The number of appointments you need with a dietitian varies based on your nutrition needs and your progress. Most people see a dietitian at least two or three times, if not more. If you need general guidance to improve your health, you may be satisfied with just a few appointments. 

However, if you have a medical condition and need to manage symptoms through nutrition, several appointments may be necessary. If you have a significant weight loss goal, you may also need to visit your dietitian more often to make sure you stay on the right track long-term. 

How much do dietitians cost? Does insurance cover appointments?

On average, a one-hour appointment with a dietitian will cost between $100 to $200 without insurance. The cost depends on the dietitian you see, where they are located, their experience, and their specialty. In some cases, follow-up appointments may cost less because they take less time than initial appointments. 

The good news is that most major insurance companies provide coverage for dietitian visits. However, there are typically certain requirements that must be met in order to receive coverage—such as needing a doctor referral—and the amount of coverage provided depends on your insurance company and policy. 

Specialties dietitians may have

Dietitians will often specialize in a specific area to advance their knowledge and skills. This often leads to career advancement and higher compensation. Learn about common dietitian specialties below. 

  • Pediatrics. Dietitians who work specifically with infants and children are known as Pediatric Dietitians. They help children and their parents with issues like picky eating, food allergies, and failure to thrive. A Board Certified Specialist in Pediatrics (CSP) is an expert in helping children get everything they need for proper growth and development. 
  • Sports nutritionSports dietitians can work with athletes of all ages and levels to help them improve their athletic performance through proper nutrition. A Certified Specialist in Sports Dietetics (CSSD) is often employed in collegiate or professional athletics or works in a private practice setting. 
  • Renal. Renal dietitians are typically employed in dialysis centers, working with patients who have kidney disease. They typically have their CSR certification, meaning they are a Board Certified Specialist in Renal Nutrition. A renal dietitian will help patients choose the right foods and portions to manage their kidney disease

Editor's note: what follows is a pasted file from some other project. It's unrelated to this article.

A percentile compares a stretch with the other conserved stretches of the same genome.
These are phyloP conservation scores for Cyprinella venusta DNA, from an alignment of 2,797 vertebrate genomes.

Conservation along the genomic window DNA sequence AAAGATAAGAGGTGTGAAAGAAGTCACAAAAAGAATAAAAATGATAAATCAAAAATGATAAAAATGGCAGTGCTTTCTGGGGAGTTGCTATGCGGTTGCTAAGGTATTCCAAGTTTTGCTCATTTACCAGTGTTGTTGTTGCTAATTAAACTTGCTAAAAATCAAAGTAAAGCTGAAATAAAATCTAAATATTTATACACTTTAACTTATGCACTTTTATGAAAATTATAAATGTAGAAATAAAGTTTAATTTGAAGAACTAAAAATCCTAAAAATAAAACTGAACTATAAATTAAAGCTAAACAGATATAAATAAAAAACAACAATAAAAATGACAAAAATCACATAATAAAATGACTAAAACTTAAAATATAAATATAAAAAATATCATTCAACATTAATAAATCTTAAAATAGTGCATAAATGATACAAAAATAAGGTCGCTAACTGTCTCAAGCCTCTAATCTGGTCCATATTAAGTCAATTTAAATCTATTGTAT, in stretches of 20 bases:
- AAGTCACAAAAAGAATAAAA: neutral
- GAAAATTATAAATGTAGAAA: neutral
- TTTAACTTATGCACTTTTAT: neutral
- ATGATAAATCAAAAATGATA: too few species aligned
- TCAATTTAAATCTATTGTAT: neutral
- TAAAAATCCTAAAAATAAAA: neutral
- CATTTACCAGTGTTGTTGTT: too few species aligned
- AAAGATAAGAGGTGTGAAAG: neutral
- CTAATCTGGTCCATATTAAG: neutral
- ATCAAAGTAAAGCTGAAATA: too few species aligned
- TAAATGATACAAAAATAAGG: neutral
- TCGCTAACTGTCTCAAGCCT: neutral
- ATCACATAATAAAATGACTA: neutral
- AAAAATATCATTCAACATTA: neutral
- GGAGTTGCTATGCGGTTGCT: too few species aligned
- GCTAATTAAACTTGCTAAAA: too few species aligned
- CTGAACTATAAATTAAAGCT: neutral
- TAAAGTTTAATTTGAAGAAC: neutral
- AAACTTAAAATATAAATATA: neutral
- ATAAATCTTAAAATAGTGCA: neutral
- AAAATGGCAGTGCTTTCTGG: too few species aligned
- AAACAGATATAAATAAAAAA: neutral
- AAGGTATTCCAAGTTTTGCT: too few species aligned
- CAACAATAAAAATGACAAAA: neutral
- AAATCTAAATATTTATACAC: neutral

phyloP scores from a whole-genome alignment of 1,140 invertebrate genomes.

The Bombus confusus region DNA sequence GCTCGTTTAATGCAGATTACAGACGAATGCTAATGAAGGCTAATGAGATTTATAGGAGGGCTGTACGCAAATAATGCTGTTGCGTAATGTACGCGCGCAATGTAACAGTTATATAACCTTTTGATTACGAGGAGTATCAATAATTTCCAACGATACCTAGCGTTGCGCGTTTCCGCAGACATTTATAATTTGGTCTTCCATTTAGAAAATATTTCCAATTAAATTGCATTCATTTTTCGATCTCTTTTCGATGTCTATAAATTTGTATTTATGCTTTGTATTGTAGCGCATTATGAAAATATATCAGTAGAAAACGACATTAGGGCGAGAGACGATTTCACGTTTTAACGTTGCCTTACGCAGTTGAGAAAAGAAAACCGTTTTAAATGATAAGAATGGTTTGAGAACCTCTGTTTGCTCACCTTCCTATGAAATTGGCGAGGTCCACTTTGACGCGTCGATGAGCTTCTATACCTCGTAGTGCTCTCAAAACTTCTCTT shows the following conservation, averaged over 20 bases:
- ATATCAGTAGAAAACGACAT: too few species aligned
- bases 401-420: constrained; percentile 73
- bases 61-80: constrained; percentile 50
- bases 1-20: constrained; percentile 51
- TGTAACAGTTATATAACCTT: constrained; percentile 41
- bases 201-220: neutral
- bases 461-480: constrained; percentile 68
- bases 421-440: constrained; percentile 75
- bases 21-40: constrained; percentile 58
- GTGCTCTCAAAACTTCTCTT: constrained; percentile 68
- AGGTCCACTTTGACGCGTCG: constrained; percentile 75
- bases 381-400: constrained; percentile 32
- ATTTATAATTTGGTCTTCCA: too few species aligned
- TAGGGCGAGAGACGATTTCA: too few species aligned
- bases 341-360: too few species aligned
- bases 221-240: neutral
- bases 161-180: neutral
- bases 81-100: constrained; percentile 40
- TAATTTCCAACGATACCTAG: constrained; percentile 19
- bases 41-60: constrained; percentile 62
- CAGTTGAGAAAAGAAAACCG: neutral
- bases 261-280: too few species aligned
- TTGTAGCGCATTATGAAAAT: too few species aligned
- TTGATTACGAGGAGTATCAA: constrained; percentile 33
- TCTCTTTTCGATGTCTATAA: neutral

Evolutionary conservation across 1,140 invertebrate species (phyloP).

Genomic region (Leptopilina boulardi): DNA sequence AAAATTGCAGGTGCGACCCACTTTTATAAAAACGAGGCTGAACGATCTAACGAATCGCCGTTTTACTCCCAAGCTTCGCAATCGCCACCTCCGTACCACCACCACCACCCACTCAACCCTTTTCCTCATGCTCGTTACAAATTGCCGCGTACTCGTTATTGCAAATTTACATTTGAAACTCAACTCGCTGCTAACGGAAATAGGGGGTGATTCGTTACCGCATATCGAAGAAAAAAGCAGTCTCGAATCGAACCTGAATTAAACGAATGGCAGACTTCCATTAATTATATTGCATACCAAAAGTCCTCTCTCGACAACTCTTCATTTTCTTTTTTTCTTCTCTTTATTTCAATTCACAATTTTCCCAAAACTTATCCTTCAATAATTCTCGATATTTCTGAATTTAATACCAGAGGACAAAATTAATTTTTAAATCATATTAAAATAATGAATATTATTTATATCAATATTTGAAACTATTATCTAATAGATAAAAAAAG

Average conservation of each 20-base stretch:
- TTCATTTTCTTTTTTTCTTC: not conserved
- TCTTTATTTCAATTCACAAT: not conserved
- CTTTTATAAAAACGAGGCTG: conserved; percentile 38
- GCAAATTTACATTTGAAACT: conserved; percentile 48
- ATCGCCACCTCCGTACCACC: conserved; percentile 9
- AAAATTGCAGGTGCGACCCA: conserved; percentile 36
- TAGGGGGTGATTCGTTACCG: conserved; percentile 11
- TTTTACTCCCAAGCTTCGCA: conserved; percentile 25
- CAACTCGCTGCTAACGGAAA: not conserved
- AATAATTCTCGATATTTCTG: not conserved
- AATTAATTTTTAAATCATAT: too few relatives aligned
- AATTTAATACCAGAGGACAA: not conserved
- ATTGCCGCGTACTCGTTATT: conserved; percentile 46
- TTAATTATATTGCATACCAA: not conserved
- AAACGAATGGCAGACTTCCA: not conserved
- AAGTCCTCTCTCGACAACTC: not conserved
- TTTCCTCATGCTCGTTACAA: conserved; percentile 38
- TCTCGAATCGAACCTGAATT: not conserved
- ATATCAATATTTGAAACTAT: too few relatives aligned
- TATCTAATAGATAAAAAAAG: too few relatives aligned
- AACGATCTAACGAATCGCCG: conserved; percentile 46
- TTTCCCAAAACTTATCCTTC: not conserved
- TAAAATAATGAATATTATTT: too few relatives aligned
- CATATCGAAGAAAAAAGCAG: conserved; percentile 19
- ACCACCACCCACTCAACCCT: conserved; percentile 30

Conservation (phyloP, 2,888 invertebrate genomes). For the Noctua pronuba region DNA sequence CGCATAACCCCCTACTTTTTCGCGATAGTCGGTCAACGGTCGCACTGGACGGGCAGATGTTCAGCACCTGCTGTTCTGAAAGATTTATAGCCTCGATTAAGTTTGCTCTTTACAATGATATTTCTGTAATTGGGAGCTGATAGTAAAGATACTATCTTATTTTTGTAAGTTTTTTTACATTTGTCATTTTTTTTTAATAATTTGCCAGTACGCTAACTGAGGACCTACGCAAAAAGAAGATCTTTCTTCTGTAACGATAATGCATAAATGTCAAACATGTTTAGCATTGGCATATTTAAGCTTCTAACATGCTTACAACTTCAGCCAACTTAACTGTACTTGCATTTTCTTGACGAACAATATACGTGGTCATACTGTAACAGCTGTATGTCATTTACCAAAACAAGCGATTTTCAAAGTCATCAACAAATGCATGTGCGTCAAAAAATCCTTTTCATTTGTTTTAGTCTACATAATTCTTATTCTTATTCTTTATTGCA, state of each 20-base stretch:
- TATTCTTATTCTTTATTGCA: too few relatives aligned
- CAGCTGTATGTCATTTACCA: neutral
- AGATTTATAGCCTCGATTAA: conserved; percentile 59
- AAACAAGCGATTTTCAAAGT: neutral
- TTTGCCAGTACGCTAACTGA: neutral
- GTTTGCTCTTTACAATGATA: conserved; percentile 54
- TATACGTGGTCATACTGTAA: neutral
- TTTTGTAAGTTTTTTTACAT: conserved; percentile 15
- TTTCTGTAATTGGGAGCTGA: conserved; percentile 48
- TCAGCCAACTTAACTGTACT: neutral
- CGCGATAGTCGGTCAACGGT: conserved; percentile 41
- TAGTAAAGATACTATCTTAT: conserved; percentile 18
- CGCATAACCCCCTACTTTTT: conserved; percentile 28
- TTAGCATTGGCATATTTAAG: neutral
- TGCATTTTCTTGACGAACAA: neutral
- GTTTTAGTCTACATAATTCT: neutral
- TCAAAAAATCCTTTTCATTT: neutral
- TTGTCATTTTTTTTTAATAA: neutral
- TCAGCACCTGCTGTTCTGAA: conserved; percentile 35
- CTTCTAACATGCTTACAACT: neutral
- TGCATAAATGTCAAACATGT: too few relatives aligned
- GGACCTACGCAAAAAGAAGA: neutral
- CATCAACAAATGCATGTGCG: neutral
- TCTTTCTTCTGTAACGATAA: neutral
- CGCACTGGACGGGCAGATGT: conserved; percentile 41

• OncologyOncology dietitians work in cancer centers to help patients meet their nutrition needs while going through treatment. A Board Certified Specialist in Oncology Nutrition (CSO) has extra education and training in helping cancer patients avoid malnutrition and maintain a healthy body weight to improve their outcomes.
  • Eating disorders. The role of an eating disorder dietitian is to help patients develop a healthy relationship with food and to support their recovery. Because working with eating disorders requires extra training and education, these dietitians will earn their CEDRD certification, a Certified Eating Disorder Registered Dietitian. 
  • Prenatal & postpartum. If you want a healthy pregnancy, a dietitian who specializes in prenatal and postpartum nutrition can help you get all the necessary nutrients you need. After birth, your dietitian can teach you to eat properly for breastfeeding, help you replace any nutrients lost during pregnancy or childbirth, and help you improve your energy levels. 
  • Gut health. Gut health has gained popularity in the health and wellness industry because of the impact your gut has on other aspects of health. Many dietitians specialize in gut health to help people manage gastrointestinal symptoms and maximize the nutrient absorption from the food they eat. These dietitians can also help individuals with inflammatory bowel disease or irritable bowel syndrome.